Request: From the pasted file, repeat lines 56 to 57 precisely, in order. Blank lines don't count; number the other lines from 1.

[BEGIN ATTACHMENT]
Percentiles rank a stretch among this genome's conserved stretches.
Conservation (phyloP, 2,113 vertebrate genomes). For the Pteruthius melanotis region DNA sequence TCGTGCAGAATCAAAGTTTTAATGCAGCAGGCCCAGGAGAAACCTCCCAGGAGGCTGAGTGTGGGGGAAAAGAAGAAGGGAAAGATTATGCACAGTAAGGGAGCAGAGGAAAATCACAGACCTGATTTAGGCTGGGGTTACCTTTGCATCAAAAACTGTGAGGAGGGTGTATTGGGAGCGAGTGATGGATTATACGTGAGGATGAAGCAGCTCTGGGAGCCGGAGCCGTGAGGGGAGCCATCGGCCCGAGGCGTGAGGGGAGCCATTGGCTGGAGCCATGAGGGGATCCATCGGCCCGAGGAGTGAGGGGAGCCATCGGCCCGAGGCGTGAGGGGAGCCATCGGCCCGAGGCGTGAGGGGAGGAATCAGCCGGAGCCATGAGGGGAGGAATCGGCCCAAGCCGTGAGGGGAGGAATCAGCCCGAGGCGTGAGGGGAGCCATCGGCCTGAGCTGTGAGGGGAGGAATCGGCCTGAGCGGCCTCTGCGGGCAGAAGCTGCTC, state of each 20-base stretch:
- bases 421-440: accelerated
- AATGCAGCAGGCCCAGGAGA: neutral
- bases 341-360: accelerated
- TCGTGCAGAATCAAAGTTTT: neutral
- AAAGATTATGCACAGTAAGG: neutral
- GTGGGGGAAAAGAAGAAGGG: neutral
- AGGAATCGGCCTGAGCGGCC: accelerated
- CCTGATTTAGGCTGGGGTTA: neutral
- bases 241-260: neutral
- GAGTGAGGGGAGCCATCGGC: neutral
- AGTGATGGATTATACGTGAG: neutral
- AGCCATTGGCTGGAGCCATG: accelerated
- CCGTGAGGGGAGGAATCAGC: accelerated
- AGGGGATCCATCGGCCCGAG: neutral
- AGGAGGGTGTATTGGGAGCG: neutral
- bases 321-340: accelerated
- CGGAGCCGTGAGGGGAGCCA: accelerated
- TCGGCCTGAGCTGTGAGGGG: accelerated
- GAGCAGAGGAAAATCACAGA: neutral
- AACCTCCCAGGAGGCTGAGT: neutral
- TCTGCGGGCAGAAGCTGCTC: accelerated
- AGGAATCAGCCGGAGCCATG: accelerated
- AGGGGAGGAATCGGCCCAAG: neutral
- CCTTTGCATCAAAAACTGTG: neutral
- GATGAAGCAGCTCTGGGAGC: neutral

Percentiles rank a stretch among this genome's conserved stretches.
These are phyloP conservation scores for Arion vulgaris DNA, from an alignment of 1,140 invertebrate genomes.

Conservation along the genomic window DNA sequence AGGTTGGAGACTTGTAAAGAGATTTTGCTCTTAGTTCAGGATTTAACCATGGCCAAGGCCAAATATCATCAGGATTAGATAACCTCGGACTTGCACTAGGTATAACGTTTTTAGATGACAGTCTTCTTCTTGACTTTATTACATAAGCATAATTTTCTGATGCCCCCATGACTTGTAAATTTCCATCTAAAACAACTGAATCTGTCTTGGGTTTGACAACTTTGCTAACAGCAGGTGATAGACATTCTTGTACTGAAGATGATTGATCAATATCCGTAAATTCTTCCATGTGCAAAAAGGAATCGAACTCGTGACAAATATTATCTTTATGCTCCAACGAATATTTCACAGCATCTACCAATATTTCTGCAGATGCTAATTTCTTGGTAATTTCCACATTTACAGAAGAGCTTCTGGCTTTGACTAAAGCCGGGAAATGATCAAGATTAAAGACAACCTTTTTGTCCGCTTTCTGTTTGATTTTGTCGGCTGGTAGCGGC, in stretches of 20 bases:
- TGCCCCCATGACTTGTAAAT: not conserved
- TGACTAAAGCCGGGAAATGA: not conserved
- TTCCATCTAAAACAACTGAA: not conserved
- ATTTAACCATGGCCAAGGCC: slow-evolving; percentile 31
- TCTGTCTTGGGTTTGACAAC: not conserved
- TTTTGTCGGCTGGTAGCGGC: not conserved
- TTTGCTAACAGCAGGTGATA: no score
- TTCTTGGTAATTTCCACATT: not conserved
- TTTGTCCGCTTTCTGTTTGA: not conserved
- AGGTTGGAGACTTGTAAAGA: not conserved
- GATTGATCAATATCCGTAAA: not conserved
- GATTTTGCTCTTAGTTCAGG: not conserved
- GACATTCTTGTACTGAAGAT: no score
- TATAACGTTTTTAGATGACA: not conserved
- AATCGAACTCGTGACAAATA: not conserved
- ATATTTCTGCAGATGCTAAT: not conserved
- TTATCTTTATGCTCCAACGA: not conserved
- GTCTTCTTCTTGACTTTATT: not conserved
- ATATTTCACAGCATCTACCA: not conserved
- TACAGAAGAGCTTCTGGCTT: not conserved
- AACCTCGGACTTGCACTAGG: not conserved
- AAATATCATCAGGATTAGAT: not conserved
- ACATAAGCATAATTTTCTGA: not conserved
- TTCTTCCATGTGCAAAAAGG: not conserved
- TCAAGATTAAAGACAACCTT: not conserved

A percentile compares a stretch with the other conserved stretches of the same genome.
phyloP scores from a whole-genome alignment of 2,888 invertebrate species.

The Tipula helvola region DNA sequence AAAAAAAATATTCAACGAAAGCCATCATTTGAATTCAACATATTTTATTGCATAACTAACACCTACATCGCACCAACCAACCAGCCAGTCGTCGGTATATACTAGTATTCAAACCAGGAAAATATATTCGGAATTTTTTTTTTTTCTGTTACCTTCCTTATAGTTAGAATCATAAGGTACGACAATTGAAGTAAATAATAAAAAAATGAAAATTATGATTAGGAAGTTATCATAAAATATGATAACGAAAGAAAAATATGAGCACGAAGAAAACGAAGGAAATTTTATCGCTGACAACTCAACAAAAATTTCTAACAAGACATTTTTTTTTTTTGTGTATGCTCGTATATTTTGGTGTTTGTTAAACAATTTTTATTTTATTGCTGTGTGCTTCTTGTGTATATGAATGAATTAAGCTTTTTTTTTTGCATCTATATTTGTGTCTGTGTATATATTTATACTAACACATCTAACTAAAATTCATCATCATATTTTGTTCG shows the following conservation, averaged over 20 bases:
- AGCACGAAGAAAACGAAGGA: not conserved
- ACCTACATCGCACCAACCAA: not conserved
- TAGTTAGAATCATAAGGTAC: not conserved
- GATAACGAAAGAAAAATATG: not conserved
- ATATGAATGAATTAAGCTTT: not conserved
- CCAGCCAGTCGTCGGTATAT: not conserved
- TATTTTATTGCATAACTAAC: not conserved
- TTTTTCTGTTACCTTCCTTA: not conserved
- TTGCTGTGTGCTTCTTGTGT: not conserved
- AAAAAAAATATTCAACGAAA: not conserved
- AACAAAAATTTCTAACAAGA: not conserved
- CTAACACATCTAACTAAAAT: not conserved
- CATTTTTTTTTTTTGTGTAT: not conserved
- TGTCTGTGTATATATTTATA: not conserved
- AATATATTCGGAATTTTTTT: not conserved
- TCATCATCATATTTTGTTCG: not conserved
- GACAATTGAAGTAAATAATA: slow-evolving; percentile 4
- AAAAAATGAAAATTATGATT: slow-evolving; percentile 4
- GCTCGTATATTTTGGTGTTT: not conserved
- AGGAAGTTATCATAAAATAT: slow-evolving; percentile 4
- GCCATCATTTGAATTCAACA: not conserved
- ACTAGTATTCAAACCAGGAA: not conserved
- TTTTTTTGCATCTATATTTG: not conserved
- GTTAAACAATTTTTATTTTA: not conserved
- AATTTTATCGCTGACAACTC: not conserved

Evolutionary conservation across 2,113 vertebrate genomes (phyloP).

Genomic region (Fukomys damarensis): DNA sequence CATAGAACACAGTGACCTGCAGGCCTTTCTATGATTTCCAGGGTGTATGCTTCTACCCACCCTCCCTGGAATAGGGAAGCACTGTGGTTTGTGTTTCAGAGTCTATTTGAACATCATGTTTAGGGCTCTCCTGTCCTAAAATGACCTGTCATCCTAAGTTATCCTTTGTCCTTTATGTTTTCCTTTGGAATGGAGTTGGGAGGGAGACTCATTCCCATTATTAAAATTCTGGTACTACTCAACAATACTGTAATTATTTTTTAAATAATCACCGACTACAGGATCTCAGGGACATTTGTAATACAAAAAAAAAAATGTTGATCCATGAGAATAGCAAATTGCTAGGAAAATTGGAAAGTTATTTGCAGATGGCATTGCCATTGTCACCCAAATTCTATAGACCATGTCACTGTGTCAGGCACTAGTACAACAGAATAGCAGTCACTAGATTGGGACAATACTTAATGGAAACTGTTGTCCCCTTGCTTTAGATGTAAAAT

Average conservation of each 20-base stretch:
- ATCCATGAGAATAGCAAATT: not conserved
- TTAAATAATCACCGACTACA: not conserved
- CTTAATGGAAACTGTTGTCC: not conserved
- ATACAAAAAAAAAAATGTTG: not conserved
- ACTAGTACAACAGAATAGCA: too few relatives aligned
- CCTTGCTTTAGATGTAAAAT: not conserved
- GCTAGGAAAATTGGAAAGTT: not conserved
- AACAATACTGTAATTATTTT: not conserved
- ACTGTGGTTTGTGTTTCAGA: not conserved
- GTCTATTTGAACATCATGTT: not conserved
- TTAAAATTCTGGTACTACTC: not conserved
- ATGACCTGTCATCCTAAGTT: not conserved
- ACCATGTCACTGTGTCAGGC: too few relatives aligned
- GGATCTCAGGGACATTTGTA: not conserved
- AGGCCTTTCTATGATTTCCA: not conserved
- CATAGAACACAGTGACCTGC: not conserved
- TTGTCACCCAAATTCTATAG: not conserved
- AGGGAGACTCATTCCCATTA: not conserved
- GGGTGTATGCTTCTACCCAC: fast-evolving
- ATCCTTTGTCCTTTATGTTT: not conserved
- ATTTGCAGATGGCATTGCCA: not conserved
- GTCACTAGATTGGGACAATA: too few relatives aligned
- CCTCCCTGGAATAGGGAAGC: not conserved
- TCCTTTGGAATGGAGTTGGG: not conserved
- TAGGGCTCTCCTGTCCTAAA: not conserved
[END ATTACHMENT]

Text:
A percentile compares a stretch with the other conserved stretches of the same genome.
phyloP scores from a whole-genome alignment of 2,888 invertebrate species.